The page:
RFK just wants to do an end run around reality. If you live in a utopia in which everyone's values are perfectly aligned, there are no negative externalities, and economic decisions are never necessary because there are no shortages and opportunity costs are always zero, then what he has to say is perfectly valid and interesting. We don't, though. Every one of those things he lists as a "bad thing" that GDP measures is just the result of an unavoidable economic decision. Take ambulances to "clear our roads of carnage". We drive cars. Sometimes they crash, and people are hurt or killed. This is avoidable, but only by eliminating cars. Eliminating cars would cause much more damage, though. So having cars and ambulances is more valuable than having no cars at all. (Having safer cars is also valuable. But safer cars cost more, and figuring out whether the safety is worth the cost is not obvious. RFK can't just decide for everyone.)

So I say to RFK: blah, blah, blah, sing a round of Kum-ba-ya.

more than 5 years ago

David Pogue Wants to Take Back the Beep

Gospodin Re:Take back the seconds (383 comments)

The French have a higher standard of living than we do...

Where do you live, Spain?

If you're comparing France to the U.S., then the French standard of living is about 70% of the U.S. That's measured in "purchasing power parity", meaning (roughly) how many hours you have to work to buy a standard basket of goods.

more than 5 years ago

MIT Electric Car May Outperform Rival Gas Models

Gospodin Re:Outperform? (457 comments)

A gallon of gasoline is precisely 33.16 kilowatt-hours.

Not when I combine it with a gallon of anti-gas.

more than 5 years ago

Is IE Usage Share Collapsing?

Gospodin Re:My statistics (575 comments)

FWIW, my stats over the past 6 months (plus 5 days of July):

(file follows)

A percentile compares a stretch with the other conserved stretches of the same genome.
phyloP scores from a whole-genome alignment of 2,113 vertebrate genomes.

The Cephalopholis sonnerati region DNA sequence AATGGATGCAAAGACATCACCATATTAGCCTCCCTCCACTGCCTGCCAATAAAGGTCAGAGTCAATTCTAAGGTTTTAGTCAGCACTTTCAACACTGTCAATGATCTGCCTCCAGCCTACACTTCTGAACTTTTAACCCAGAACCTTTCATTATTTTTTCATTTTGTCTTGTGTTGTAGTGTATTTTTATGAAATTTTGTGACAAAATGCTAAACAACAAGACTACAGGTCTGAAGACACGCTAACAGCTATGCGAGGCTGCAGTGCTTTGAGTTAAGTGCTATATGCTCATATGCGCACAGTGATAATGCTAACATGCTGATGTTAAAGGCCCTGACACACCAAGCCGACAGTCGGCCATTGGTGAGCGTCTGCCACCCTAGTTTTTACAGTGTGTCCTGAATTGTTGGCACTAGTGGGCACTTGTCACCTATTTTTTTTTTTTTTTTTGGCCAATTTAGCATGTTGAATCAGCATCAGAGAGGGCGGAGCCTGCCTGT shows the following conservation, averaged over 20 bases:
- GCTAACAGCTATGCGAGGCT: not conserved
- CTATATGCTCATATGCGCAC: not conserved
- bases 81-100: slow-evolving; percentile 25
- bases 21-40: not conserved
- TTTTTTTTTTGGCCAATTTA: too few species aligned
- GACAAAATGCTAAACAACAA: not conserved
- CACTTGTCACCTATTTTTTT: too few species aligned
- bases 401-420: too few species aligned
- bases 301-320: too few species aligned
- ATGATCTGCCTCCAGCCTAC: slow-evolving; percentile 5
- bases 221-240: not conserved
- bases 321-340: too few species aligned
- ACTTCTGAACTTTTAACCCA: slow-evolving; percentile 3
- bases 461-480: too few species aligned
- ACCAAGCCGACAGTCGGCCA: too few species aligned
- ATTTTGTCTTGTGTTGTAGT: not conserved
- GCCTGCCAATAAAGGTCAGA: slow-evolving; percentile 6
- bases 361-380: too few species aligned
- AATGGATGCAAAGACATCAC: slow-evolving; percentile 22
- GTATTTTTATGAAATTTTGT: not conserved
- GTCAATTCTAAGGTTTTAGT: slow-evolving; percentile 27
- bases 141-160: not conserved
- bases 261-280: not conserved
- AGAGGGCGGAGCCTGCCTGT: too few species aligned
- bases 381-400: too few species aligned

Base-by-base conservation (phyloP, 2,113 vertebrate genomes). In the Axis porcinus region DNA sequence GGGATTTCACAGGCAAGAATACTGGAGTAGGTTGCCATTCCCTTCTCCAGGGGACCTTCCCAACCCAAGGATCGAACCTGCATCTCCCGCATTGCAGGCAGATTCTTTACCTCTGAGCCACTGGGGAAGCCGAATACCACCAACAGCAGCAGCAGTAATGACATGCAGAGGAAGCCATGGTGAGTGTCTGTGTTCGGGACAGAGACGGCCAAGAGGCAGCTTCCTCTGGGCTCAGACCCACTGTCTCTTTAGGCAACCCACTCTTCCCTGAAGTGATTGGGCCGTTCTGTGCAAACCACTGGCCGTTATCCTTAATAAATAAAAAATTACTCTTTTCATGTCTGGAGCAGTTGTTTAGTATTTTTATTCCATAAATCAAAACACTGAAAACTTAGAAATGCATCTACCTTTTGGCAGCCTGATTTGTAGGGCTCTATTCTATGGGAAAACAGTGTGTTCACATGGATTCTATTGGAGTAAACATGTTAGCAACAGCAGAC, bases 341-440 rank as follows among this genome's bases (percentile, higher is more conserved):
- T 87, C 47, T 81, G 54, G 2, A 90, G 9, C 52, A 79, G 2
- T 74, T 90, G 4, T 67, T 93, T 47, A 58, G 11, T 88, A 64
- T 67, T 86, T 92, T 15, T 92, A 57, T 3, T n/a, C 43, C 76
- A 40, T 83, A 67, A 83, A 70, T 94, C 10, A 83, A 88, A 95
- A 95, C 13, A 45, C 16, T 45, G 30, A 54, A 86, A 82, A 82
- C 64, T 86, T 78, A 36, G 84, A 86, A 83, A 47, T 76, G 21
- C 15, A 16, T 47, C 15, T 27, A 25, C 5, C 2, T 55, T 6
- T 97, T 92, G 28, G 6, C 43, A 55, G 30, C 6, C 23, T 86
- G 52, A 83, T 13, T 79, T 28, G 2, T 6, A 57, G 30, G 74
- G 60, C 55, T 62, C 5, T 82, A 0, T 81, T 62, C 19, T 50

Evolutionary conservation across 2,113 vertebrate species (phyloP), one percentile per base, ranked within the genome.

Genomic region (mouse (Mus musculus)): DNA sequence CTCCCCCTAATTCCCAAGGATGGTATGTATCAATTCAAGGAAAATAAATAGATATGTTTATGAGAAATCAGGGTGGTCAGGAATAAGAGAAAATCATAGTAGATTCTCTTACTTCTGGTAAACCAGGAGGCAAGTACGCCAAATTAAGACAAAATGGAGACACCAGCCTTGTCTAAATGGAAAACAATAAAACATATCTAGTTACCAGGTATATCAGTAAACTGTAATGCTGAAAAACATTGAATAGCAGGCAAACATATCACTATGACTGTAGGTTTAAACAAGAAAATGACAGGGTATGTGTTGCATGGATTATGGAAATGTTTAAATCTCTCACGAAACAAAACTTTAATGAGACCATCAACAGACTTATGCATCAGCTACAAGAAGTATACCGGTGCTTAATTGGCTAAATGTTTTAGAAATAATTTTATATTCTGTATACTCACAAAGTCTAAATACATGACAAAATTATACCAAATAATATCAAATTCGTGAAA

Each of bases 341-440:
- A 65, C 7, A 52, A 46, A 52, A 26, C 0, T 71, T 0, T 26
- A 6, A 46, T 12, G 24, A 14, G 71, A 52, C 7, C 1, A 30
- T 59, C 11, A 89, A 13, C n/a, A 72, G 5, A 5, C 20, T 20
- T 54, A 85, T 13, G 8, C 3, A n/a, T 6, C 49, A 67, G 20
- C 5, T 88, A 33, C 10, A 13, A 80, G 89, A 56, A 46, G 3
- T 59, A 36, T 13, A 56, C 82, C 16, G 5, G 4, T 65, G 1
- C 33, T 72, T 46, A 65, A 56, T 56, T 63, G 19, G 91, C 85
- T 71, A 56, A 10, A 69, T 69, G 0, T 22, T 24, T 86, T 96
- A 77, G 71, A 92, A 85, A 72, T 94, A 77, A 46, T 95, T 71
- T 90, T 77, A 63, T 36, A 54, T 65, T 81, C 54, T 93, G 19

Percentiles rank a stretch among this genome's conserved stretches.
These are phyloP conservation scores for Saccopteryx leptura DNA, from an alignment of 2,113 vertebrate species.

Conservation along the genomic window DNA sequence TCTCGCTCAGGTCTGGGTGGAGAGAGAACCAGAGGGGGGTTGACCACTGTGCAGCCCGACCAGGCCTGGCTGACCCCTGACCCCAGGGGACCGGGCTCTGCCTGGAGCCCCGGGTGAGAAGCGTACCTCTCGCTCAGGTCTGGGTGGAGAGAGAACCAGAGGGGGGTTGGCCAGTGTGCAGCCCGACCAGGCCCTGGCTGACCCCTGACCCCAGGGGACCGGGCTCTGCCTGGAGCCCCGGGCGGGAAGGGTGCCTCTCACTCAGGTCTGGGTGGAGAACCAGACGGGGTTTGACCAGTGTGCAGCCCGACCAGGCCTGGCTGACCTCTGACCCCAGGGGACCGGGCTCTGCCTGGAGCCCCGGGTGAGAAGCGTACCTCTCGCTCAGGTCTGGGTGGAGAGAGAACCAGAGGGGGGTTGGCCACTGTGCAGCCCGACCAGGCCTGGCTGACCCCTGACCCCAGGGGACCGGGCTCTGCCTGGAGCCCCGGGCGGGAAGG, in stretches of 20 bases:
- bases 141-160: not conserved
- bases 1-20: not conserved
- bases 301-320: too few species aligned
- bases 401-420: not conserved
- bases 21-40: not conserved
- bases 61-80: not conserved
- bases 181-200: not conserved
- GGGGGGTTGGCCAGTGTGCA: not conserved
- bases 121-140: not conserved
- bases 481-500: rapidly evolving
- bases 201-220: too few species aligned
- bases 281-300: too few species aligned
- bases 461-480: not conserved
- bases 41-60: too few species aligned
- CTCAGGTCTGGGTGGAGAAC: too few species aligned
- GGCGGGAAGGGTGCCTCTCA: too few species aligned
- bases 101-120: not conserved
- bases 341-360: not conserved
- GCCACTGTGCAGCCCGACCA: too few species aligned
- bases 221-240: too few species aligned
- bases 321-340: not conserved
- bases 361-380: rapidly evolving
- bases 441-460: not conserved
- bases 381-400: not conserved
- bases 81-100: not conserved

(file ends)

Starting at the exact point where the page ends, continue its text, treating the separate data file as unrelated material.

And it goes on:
Jan     Feb     Mar     Apr     May     Jun     Jul (partial)
IE      82.2    80.7    79.6    77.2    78.1    77.3    75.3
Firefox 11.9    13.4    14.3    15.8    14.0    14.6    15.5
Safari   3.2     3.5     3.7     4.4     4.3     5.2     6.4
Others   2.7     2.4     2.4     2.6     3.6     2.9     2.8

The site is for a financial company and skews toward an older demographic.

more than 5 years ago



Scientists Reprogram Adult Cells in Mice

Gospodin Gospodin writes  |  about 6 years ago

Gospodin writes "From the article: "Scientists have transformed one type of fully developed adult cell directly into another inside a living animal, a startling advance that could lead to cures for a variety of illnesses and sidestep the political and ethical quagmires associated with embryonic stem cell research."

These researchers have cured diabetes in mice by converting common pancreatic cells into insulin-producing ones. The same approach is now being tried with other types of cells. If this proves out, it could end the stem-cell debates, since the whole purpose of stem cell research is to use these cells to produce any other type of cell. This, in turn, could lead to novel types of disease treatment."

Link to Original Source